BHP Billiton, the world's biggest miner, churned out as much copper, iron ore and coal as it could in the first quarter to keep up with surging China-driven demand, but failed to impress investors.
Iron ore production was at a record, BHP said, while production of copper, the company's top revenue earner, swelled 23 percent on a year ago, to 307,800 tons, though it was 10 percent below the previous quarter.
BHP shares, up 80 percent so far this year, dropped 1.2 percent in Sydney trading, while the broader Australian S&P/ASX 200 Index rose.
Shaw Stockbroking analyst John Colnan, maintaining a hold recommendation on BHP, said there were few surprises in the quarterly review, with iron ore at a record, while petroleum and nickel were down slightly.
Petroleum output was in line with prior quarters, reflecting strong reservoir performance that helped offset natural field decline, BHP said.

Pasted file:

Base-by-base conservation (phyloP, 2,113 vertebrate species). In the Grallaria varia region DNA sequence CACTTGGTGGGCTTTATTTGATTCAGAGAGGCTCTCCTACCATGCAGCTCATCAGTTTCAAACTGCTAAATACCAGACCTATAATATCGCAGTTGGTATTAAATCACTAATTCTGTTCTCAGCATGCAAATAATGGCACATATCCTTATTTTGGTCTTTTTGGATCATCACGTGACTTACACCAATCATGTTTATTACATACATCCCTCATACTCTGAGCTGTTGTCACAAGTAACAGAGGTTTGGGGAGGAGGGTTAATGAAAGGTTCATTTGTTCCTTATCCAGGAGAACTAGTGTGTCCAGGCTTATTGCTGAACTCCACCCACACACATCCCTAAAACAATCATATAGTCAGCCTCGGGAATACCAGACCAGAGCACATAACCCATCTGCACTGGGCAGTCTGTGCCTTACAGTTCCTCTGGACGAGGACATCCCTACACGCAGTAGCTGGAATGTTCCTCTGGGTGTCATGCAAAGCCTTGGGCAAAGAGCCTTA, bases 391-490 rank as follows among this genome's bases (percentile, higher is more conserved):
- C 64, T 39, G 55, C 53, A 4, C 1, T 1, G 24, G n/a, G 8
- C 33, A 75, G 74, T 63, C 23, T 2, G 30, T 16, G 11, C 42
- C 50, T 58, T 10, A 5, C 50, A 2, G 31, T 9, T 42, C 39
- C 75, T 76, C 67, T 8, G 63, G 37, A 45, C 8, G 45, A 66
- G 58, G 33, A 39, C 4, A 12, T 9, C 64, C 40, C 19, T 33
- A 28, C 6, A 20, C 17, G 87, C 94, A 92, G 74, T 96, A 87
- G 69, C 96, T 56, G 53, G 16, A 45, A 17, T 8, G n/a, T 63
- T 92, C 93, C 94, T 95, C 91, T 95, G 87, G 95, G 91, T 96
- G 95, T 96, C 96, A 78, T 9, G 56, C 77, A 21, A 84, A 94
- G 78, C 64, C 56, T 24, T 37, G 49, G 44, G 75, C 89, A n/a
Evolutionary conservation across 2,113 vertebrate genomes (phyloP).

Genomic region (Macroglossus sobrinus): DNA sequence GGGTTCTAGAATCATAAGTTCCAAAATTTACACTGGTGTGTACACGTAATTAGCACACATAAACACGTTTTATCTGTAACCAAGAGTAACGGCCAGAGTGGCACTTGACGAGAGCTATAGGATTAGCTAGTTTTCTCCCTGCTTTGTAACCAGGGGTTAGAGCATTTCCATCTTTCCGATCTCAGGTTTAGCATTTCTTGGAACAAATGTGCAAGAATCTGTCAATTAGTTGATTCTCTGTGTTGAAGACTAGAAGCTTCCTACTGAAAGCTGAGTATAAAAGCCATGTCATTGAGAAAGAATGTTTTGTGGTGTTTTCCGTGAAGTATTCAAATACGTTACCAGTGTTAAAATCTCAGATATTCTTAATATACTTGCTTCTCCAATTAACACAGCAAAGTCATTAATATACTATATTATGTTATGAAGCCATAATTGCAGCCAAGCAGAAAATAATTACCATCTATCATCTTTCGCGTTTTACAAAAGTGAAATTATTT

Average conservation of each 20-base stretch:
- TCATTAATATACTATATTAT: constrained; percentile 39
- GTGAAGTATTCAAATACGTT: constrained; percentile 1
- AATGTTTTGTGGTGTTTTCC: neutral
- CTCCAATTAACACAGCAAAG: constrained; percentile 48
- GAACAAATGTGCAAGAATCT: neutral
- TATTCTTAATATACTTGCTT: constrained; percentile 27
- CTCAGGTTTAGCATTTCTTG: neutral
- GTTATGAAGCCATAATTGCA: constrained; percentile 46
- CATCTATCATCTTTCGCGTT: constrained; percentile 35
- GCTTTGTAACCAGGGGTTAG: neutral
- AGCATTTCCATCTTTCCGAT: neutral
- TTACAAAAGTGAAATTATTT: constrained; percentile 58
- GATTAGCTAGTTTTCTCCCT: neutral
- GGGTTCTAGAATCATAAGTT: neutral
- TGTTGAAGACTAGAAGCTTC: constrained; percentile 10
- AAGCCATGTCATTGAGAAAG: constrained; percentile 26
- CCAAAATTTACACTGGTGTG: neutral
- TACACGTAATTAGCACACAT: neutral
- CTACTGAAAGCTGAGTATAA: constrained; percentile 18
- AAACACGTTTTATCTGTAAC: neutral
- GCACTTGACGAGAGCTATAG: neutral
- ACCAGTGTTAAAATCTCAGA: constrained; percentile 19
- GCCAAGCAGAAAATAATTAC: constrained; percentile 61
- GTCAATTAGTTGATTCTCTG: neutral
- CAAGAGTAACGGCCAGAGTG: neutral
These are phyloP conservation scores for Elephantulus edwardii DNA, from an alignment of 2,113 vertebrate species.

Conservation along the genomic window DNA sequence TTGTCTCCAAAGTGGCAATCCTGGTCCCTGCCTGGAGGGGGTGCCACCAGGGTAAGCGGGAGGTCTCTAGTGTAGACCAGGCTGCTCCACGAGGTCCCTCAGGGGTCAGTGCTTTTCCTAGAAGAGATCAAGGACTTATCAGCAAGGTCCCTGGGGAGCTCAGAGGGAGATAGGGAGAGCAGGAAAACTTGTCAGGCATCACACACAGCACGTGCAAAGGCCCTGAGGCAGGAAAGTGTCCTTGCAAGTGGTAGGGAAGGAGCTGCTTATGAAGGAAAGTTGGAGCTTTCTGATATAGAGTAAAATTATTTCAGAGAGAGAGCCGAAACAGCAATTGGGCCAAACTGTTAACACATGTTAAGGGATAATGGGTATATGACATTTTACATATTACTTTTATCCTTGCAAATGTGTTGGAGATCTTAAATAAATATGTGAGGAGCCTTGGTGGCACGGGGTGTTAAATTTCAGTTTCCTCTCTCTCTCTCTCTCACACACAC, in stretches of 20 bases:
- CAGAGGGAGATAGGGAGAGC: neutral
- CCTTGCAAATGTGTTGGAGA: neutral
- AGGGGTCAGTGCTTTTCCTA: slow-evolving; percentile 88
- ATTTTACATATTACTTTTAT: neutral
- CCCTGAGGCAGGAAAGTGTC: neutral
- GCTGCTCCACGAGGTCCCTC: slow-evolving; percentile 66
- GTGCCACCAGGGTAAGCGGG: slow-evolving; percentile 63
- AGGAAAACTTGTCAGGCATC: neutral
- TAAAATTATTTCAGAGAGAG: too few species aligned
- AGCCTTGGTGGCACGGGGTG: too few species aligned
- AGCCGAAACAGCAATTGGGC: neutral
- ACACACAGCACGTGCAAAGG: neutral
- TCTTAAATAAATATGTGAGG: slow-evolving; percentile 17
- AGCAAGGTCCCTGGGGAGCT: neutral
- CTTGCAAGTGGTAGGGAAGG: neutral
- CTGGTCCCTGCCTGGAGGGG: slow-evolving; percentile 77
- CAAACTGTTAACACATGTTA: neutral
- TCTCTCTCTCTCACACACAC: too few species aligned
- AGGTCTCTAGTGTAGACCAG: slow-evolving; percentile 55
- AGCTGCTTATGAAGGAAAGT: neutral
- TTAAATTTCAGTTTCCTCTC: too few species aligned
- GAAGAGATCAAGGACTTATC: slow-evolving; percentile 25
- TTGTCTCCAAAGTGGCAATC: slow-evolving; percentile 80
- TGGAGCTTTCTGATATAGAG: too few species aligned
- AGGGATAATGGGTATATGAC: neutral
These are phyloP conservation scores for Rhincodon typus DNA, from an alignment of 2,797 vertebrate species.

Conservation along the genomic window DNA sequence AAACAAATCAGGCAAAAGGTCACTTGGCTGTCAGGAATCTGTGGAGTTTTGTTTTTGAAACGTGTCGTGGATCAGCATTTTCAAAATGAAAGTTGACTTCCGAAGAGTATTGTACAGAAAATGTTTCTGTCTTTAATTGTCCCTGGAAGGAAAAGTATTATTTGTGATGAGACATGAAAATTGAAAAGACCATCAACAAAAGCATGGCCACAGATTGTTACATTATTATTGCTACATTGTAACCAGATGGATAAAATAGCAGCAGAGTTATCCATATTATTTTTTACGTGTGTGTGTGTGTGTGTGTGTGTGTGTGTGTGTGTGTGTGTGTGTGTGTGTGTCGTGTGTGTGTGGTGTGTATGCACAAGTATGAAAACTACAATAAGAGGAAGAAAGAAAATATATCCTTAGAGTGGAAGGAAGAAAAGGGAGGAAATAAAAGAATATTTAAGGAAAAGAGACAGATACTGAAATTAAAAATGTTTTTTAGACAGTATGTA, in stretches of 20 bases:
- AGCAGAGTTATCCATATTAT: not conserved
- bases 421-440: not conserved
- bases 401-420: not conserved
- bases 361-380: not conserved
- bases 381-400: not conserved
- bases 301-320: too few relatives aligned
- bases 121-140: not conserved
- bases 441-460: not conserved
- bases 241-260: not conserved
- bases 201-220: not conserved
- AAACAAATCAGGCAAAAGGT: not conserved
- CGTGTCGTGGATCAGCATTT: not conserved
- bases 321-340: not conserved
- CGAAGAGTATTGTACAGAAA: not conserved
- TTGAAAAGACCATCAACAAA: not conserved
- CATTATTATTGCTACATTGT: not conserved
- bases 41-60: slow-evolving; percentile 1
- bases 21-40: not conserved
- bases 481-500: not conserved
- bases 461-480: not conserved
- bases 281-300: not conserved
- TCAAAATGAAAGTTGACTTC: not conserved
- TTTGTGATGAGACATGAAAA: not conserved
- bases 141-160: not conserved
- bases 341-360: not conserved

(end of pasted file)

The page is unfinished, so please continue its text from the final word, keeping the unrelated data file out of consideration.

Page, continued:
China's hunger for imported raw materials, which was leading a global commodities boom, saw BHP increase lead production by 25 percent after rehabilitation work was completed at its Cannington mine, boosting operations.
Aluminium output was unchanged, oil and condensate output dropped 7 percent, while iron ore production rose 7 percent to 25.87 million tons, it said.
BHP also announced cost increases at the Atlantis South project and Neptune oil projects in the United States, where it has substantial stakes, of 8.6 percent and 35 percent respectively.
Analysts said they were looking to the iron ore operations to contribute more to the bottom line this year on expectations of much higher ore sales.
BHP and rival iron ore miners such as CVRD and Rio Tinto are hoping for a sixth straight year of price hikes, boosted by growing demand led by China's steel industry, the world's biggest ore
Iron ore prices are expected to rise 25 percent from April in latest term price talks with China, according to a Reuters poll of analysts.
BHP, which has been trading at around 13.5 times earnings, is pegged by analysts to show an improved profit of more than $14 billion in the 2008 financial year.
Rising prices for everything from oil to diamonds, BHP's control of the world's largest copper mine and a large share of the single largest iron ore deposit were behind the forecasts.
Nickel production was down 13 percent in the first quarter, owing to maintenance work at BHP's Kalgoorlie smelter.
Metallurgical coal output rose 4 percent. Thermal coal dropped 4 percent.